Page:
© 2018 Macmillan Publishers Limited, part of Springer Nature. All rights reserved. Mutations in the interleukin-7 receptor (IL7R) or the Janus kinase 3 (JAK3) kinase occur frequently in T-cell acute lymphoblastic leukemia (T-ALL) and both are able to drive cellular transformation and the development of T-ALL in mouse models. However, the signal transduction pathways downstream of JAK3 mutations remain poorly characterized. Here we describe the phosphoproteome downstream of the JAK3(L857Q)/(M511I) activating mutations in transformed Ba/F3 lymphocyte cells. Signaling pathways regulated by JAK3 mutants were assessed following acute inhibition of JAK1/JAK3 using the JAK kinase inhibitors ruxolitinib or tofacitinib. Comprehensive network interrogation using the phosphoproteomic signatures identified significant changes in pathways regulating cell cycle, translation initiation, mitogen-activated protein kinase and phosphatidylinositol-4,5-bisphosphate 3-kinase (PI3K)/AKT signaling, RNA metabolism, as well as epigenetic and apoptotic processes. Key regulatory proteins within pathways that showed altered phosphorylation following JAK inhibition were targeted using selumetinib and trametinib (MEK), buparlisib (PI3K) and ABT-199 (BCL2), and found to be synergistic in combination with JAK kinase inhibitors in primary T-ALL samples harboring JAK3 mutations. These data provide the first detailed molecular characterization of the downstream signaling pathways regulated by JAK3 mutations and provide further understanding into the oncogenic processes regulated by constitutive kinase activation aiding in the development of improved combinatorial treatment regimens.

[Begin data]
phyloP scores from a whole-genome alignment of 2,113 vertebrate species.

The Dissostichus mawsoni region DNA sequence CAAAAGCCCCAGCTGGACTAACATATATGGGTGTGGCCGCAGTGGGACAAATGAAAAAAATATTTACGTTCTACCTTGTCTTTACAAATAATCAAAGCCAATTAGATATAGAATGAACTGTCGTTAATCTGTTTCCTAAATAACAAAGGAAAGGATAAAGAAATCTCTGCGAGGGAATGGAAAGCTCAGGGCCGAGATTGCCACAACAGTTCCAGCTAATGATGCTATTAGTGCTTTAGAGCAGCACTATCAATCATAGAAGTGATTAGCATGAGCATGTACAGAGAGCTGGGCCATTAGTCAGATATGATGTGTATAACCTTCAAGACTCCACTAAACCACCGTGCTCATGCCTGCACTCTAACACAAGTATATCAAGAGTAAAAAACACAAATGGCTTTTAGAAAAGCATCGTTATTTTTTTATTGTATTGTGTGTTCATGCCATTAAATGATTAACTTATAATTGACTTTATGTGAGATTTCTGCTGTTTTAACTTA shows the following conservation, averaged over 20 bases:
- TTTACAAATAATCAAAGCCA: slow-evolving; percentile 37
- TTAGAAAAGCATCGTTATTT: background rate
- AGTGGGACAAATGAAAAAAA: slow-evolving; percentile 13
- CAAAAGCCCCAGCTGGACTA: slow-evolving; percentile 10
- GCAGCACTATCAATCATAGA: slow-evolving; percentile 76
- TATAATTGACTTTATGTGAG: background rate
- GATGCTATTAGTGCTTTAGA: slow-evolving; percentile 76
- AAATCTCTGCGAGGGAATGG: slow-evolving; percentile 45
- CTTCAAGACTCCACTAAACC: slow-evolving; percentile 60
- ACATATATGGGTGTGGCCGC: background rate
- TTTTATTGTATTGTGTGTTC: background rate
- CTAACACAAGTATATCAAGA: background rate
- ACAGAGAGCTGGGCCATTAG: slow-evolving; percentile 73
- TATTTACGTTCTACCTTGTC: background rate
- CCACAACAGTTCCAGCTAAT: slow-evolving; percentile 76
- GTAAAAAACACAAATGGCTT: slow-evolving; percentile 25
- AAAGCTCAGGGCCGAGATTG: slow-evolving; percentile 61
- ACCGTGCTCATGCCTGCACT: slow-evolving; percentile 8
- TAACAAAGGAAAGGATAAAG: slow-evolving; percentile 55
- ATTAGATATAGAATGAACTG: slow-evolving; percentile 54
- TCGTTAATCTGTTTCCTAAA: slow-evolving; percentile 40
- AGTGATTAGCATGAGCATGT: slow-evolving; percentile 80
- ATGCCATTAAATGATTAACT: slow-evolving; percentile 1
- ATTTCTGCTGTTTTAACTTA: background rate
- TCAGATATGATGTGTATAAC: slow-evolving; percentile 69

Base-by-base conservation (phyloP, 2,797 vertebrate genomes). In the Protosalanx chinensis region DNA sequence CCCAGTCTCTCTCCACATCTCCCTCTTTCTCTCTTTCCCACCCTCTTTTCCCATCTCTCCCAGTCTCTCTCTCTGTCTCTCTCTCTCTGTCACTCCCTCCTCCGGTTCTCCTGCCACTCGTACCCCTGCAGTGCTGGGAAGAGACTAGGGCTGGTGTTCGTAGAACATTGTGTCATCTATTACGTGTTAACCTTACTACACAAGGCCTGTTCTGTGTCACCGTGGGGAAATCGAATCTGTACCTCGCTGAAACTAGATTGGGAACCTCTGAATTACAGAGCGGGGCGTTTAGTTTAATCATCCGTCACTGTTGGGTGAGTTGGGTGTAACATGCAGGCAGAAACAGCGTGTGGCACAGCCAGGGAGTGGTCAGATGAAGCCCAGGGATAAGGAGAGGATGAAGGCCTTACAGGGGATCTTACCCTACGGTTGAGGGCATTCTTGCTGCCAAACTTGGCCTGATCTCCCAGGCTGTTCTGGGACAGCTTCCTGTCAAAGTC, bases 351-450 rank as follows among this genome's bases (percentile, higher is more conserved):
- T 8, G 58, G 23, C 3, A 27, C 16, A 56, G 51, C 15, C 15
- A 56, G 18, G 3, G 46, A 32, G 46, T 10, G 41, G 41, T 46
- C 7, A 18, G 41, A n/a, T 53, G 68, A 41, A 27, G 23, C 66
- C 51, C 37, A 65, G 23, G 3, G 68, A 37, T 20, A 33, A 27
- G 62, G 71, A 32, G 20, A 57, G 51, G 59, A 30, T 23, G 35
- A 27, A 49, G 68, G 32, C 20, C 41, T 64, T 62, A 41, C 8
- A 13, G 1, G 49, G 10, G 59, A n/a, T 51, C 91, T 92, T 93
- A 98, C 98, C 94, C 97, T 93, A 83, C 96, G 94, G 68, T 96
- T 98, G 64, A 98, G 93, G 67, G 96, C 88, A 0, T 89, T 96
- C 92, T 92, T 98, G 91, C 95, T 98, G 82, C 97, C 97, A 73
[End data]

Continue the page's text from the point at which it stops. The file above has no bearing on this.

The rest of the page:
DOI 10.1038/leu.2017.276
Citations Scopus - 17Web of Science - 12
Co-authors Nikki Verrills, David Skerrett-Byrne, Matt Dun
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Conference (3 outputs)

Year Citation Altmetrics Link
2019 Duchatel RJ, Jackson ER, Staudt D, Skerrett-Byrne DA, Jamaluddin MFB, Germon Z, et al., 'Keynote Speakers', ASIA-PACIFIC JOURNAL OF CLINICAL ONCOLOGY (2019)
DOI 10.1111/ajco.13253
Co-authors David Skerrett-Byrne, Matt Dun
2018 Mclachlan T, Murray H, Skerrett-Byrne D, Dubois O, Withers K, Verrills N, Dun M, 'Molecular Characterization of Treatment Resistance in FLT3 Mutant Pediatric Acute Myeloid Leukemia', ASIA-PACIFIC JOURNAL OF CLINICAL ONCOLOGY (2018)
Co-authors Nikki Verrills, Matt Dun, David Skerrett-Byrne
2016 Sillar J, Murray H, Al Mazi J, Skerrett-Byrne D, Kahl R, Flanagan H, et al., 'QUANTITATIVE, HIGH-RESOLUTION PROTEOMICS FOR A SYSTEMS BIOLOGICAL ANALYSIS OF ACUTE MYELOID LEUKEMIA', ASIA-PACIFIC JOURNAL OF CLINICAL ONCOLOGY (2016)
Co-authors Matt Dun, David Skerrett-Byrne, Hubert Hondermarck
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Grants and Funding

Summary

Number of grants 2
Total funding $3,681

Click on a grant title below to expand the full details for that specific grant.


20191 grants / $300

Australasian Proteomics Society ECR Travel Award$300

Funding body: Australasian Proteomics Society

Funding body Australasian Proteomics Society
Project Team

Professor Brett Nixon

Scheme The Human Proteome Organisation Congress 2019 Awards
Role Lead
Funding Start 2019
Funding Finish 2019
GNo
Type Of Funding Not Known
Category UNKN
UON N

20171 grants / $3,381

Jennie Thomas Medical Research Travel Grant$3,381

Funding body: Hunter Medical Research Institute

Funding body Hunter Medical Research Institute
Project Team Doctor David Skerrett-Byrne, Professor Phil Hansbro, Doctor Matt Dun
Scheme Jennie Thomas Medical Research Travel Grant
Role Lead
Funding Start 2017
Funding Finish 2017
GNo G1701070
Type Of Funding C3120 - Aust Philanthropy
Category 3120
UON Y
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Dr David Skerrett-Byrne

Position

Postdoctoral Research Fellow
School of Environmental and Life Sciences
Faculty of Science

Contact Details

Email david.skerrett-byrne@newcastle.edu.au
Phone (02) 4921 6267

Office

Room LS4.39
Building Life Sciences
Location Callaghan
University Drive
Callaghan, NSW 2308
Australia